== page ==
Understanding the caps on monthly reward earnings

Get the best credit cards in Singapore

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One of the biggest benefits of having a credit card is the rewards you can earn from your spending. Whether you’re looking to earn miles, points, or cash back, there’s likely a card that’s right for you. However, there is more to a card than reward rates and annual fees. In order to truly determine the maximum value of a card, it’s essential to understand how monthly income caps work.

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What is a monthly reward cap?

Rewards credit cards Usually offer cash back rewards, points, or miles to cardholders for their spending, but this earning potential is rarely infinite. In fact, the majority of credit cards have a monthly limit, or earning cap, which limits how much cardholders can earn during that time. Income limits are the most common with cash back or discount cards, most likely due to their high reward rates. Acquisition cards that generate points also tend to have limits, although cards that generate miles are distinguished by the fact that they rarely have caps.

It should be mentioned that consumers can still earn rewards even after reaching a revenue cap. The cap simply limits income at higher advertised rates. Once the cap is reached, the additional spending generates the base rate, typically a cash back of 0.3%.

Trade-offs between reward rates and cap sizes

Reward rates and earning caps go hand in hand. Credit cards with high rates usually have lower earning limits, and those with lower rates have higher limits (or no limit at all). The reason for this comes down to the total production of rewards. If a consumer earns 10% cashback, they will accumulate rewards very quickly. In fact, spending S $ 2,000 / month for a year at this rate would earn S $ 2,400 as a reward, a spectacular amount. Because this is not viable for a bank, an income cap is put in place to control the income of consumers. For example, a consumer may be able to earn 10% cashback, but only up to S $ 25 / month.

Example of trade-off between reward rate and cap size

Credit card Reward rate Monthly limit Spend up to the maximum limit Max earnings / year
MB Family and friends 8.0% $ 80 $ 1,000.00 $ 960
UOB A 5.0% 100 USD $ 2,000.00 1,200 USD
HSBC Advance 3.5% $ 300 $ 8,571.43 3,600 USD

As a general rule, the higher the advertised reward rate, the lower the cap, and vice versa (it’s harder to win when rates are low, so there’s less risk in setting a large cap).

Who benefits the most from cards with no income cap

Some cash back credit cards do not have a payout limit. It is not surprising, however, that these cards have some of the lowest reimbursement rates on the market. Typically, unlimited cash back cards offer discounts of 1% to 2% on all expenses, with no separate categories. This is great for people who don’t want to track vendors or type of expenses.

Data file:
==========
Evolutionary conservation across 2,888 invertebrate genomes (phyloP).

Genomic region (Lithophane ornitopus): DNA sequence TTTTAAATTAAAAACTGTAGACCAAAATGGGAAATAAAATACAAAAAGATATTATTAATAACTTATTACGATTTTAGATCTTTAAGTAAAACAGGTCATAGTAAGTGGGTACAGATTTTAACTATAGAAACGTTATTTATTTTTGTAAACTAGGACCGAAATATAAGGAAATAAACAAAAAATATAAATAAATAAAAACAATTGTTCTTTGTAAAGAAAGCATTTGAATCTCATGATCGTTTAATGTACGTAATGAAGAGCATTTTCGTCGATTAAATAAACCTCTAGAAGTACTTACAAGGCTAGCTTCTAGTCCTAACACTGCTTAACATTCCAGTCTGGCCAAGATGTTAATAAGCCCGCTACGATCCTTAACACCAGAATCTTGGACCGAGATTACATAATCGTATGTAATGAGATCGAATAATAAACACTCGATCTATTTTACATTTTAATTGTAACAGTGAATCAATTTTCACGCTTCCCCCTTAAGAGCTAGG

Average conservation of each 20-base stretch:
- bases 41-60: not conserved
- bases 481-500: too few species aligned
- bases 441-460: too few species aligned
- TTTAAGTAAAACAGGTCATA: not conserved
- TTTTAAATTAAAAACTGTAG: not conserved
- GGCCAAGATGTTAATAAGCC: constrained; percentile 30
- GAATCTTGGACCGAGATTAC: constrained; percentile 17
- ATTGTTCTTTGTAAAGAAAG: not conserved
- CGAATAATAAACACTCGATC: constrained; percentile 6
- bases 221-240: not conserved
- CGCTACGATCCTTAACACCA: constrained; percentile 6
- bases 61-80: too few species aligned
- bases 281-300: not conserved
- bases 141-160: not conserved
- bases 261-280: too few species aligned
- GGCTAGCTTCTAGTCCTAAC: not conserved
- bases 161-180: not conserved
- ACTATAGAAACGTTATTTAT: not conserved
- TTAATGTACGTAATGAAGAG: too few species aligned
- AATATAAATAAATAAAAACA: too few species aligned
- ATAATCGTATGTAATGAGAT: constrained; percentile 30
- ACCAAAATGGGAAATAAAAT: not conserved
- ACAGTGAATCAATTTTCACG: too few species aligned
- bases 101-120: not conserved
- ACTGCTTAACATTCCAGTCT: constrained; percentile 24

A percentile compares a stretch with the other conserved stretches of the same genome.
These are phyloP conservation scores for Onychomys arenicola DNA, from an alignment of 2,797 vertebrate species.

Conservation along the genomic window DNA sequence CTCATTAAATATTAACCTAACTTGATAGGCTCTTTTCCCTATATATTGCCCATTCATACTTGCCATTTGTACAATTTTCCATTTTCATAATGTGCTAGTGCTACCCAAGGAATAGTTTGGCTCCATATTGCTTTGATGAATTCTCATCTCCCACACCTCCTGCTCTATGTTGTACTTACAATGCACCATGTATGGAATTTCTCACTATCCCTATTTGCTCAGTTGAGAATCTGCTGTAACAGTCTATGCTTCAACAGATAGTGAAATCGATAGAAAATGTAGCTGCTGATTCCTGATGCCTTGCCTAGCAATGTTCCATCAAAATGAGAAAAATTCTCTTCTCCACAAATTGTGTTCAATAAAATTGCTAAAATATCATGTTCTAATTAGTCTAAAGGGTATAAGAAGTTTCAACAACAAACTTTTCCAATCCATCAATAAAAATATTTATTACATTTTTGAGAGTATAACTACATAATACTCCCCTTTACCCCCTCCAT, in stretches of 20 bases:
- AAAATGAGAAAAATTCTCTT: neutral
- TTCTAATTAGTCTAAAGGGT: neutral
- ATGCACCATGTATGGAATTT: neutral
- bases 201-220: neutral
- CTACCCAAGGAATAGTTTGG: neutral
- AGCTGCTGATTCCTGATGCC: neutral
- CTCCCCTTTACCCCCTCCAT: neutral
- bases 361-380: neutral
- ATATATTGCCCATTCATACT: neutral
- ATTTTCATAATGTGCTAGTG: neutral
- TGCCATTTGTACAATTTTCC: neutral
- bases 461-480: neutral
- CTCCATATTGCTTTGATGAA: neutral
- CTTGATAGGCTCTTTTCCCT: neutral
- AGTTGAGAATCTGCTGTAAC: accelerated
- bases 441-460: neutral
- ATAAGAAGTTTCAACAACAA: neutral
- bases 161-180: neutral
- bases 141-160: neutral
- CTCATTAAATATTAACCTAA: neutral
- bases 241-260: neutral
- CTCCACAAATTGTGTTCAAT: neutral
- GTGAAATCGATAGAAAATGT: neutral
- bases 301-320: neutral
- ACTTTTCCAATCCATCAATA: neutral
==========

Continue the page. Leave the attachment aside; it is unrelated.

However, these cards are not suitable for the majority of consumers. On the contrary, low rates coupled with unlimited earnings only favor richest individuals. Indeed, with current cards, it takes over S $ 7,000 / month of spending to earn enough to eclipse the highest income caps on the market. People who can reliably spend that much each month will earn more than possible with other limited cards. However, people with lower spending would be much better off with a capped consumer card.

Example: high expenses are required to make unlimited cards competitive

Monthly expenses UOB a card HSBC advance card SC Unlimited Cash Back Card
2,000 USD 100 USD (cap) $ 70 $ 30
S $ 7,000 100 USD (cap) $ 245 105 $
$ 9,000 100 USD (cap) S $ 300 (cap) $ 135

What role reward limits should play in credit card selection

If you’re looking for a credit card, a rough way to estimate the card’s total earning potential is to divide the rewards cap by the redemption rate. This will give you a general idea of ​​how much you will need to spend to get the maximum discount. You can try this on multiple cards and compare. While many credit cards reward different categories of spending (groceries, restaurants, transportation, etc.) with different rates, think about which category you are most likely to spend or do quick calculations for each. While these numbers may not be exact, they will give you a basic understanding of how credit cards can differ when you look beyond their advertised rates. Ultimately, understanding income caps is essential for making an informed decision and should be combined with other considerations such as annual fees, minimum required expenses, etc.

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